The Power Of The StoryPosted:Dec 11th, 2009 8:12 am
by: Joanne Meehl
When job hunters strive to make their resumes fit a "proper" format, and thus sound flat and colorless, I cringe. When job interviewees turn quiet and obedient in an interview practice, I wince. Somehow, someone, somewhere must have told everyone there was/is only one way to do a resume, do an interview, and the lesson stuck.
And now a paragraph that seems to have nothing to do with the one above: Human beings love stories. From the dawn of time, we've sat around the fire, listening to stories. Today, it's sitting around the dining room table on a December holiday, or on the commuter bus with a Kindle, and yes, next to the fireplace curled up with a book -- each taking in a story. Family treasures include stories of how great-great-great grandma came to this country, or how grandpa moved everyone west for more farmland, or how Mom went back to get her GED. It must be in our DNA.
Back to our article: If stories are so much a part of us, why do we stop telling stories when it comes to job search? It should be the opposite. Employers have pretty much the same DNA as other humans, and need to hear your stories. I don't mean the one about Grandpa, I mean illustrations of how you have been successful. As I like to say to my clients, "Don't tell me, show me. Show the employer."
So the candidate who says "I am a good manager" is telling me. It's flat, blank. But the candidate who says "Let me give you an illustration of how I manage. When I came to the team, three of our best people were about to quit. I sat down with each of them, then the rest of the team. I listened a lot, talked about what I could change and not change, and negotiated with them to stay at least three more months to see if they could live with my proposed changes. They agreed and we made those changes -- I didn't want to lose my top producers. One thing I did was increase the bonuses for 'biggest increases for the month'. Not only did those three stay, they increased their performance AND the rest of the team moved up, too. It was fun to hand out those bonuses, which cost only 10% of the increase the team gave us! Now it's the most desired team to be on, in the whole company. I believe I can bring that same kind of management style to you here."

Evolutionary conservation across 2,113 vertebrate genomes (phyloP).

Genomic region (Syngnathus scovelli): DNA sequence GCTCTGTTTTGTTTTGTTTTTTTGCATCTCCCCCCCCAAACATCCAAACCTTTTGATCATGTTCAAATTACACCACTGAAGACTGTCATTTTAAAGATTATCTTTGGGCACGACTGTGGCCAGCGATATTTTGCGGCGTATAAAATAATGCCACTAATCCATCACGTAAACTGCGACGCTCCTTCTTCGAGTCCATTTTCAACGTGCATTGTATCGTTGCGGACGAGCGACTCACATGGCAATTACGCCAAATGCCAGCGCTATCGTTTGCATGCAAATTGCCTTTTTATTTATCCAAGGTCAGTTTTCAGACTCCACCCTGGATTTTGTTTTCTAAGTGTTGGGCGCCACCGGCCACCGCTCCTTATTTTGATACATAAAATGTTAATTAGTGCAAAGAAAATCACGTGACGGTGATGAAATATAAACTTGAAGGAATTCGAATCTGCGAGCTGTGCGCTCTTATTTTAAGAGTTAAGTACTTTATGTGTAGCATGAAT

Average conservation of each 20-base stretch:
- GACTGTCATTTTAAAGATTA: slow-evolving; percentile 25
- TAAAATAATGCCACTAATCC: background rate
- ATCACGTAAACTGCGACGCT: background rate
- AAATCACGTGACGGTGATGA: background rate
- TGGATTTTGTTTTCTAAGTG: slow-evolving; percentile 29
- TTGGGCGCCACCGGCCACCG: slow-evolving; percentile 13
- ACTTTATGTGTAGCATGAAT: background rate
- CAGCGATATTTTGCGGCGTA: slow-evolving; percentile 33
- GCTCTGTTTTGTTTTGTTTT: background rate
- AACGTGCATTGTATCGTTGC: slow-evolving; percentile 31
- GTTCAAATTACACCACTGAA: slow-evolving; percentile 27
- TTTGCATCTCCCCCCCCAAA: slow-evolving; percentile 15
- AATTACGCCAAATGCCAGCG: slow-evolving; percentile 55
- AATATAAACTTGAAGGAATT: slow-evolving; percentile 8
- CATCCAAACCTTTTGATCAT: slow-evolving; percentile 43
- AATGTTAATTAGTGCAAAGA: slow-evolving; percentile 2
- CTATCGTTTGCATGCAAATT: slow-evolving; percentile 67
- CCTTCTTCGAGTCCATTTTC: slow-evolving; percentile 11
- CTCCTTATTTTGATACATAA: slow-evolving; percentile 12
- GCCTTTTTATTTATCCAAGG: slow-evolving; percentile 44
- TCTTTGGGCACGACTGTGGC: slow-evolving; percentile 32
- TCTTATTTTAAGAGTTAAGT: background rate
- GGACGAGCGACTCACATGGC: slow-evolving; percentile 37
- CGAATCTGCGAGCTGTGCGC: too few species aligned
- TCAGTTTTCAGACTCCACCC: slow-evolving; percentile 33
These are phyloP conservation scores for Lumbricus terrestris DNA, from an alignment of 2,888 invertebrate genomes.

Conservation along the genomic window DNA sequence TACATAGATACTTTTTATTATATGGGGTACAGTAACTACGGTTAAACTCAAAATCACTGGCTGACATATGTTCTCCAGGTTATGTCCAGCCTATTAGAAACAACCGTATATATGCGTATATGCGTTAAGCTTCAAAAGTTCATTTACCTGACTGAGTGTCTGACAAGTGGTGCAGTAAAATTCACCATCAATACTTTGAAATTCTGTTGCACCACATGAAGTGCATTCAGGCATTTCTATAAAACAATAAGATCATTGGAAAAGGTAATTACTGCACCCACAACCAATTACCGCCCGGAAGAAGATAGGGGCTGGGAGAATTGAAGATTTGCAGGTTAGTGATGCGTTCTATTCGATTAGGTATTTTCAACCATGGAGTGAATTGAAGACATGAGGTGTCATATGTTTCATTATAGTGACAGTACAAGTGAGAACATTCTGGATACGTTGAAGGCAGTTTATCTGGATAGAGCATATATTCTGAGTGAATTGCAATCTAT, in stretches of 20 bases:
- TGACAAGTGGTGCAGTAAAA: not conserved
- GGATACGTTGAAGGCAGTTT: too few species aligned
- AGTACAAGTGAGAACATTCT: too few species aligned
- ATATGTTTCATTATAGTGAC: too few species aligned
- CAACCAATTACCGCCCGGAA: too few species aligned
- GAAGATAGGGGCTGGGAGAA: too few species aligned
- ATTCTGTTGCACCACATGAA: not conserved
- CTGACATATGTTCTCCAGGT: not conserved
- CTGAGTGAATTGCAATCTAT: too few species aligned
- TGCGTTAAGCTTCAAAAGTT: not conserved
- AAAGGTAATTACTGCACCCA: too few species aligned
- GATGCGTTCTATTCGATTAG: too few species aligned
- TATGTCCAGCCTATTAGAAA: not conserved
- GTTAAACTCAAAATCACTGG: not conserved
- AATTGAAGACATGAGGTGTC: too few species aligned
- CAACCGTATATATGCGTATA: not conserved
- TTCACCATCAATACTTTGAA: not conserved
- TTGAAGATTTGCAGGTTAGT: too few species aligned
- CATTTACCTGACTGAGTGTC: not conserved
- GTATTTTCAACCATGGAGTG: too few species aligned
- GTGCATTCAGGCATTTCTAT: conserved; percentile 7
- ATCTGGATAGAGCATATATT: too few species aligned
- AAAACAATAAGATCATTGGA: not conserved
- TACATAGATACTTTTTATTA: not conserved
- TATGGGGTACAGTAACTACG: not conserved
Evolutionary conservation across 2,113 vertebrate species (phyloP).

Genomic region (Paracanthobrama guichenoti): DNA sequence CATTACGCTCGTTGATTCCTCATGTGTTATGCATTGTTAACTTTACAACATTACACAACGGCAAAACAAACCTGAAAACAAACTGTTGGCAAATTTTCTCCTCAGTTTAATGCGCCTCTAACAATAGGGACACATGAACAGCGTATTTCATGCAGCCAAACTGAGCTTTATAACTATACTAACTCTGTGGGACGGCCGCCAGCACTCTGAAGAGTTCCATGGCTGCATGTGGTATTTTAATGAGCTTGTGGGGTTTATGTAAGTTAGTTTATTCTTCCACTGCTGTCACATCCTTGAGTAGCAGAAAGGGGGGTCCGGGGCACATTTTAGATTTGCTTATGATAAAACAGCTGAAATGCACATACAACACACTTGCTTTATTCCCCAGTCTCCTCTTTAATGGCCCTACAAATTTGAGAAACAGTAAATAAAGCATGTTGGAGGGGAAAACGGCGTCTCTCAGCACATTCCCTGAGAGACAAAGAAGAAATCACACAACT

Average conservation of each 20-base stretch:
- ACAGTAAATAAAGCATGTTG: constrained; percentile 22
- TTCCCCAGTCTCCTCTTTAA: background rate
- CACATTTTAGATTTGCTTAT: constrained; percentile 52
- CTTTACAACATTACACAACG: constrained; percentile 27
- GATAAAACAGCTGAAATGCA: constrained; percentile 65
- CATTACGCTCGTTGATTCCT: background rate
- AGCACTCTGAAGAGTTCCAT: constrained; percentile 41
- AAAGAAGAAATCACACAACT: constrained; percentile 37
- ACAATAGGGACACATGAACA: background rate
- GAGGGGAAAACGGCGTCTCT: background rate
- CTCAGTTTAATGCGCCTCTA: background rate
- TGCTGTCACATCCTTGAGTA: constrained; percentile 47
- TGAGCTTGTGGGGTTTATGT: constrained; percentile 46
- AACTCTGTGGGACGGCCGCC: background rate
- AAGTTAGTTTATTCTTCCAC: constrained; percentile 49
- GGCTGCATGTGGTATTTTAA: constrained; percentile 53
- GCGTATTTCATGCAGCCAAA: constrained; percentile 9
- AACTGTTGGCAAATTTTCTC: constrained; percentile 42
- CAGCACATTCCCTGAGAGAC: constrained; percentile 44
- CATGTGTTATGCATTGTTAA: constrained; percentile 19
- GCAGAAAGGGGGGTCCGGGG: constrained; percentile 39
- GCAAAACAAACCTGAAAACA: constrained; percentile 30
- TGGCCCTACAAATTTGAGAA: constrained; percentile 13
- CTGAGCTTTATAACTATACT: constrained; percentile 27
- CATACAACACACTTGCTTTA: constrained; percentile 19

As that candidate tells that story, the interviewer is picturing him sitting down with his people, talking with his people, and then is eager to here where the story goes. The story's payoff is the success (increase in performance/$). THIS is what makes the candidate the one who gets the second interview and third and the offer.
It's the same with resumes: job hunters have to get away from making their resumes sound "proper" or legalish or tepid. Make it come alive with successes and before-and-after info. Put in a juicy quote from your manager or a client. If you were recruited to a particular job, tell us that. Use numbers as numerals, not spelled out -- a "rule" I love breaking. Then go crazy on your LinkedIn profile by repeating your keywords over and over again. Do what gets results -- calls for interviews --- and then do interviews that are alive with stories -- not what was once considered "proper".
So what's your story?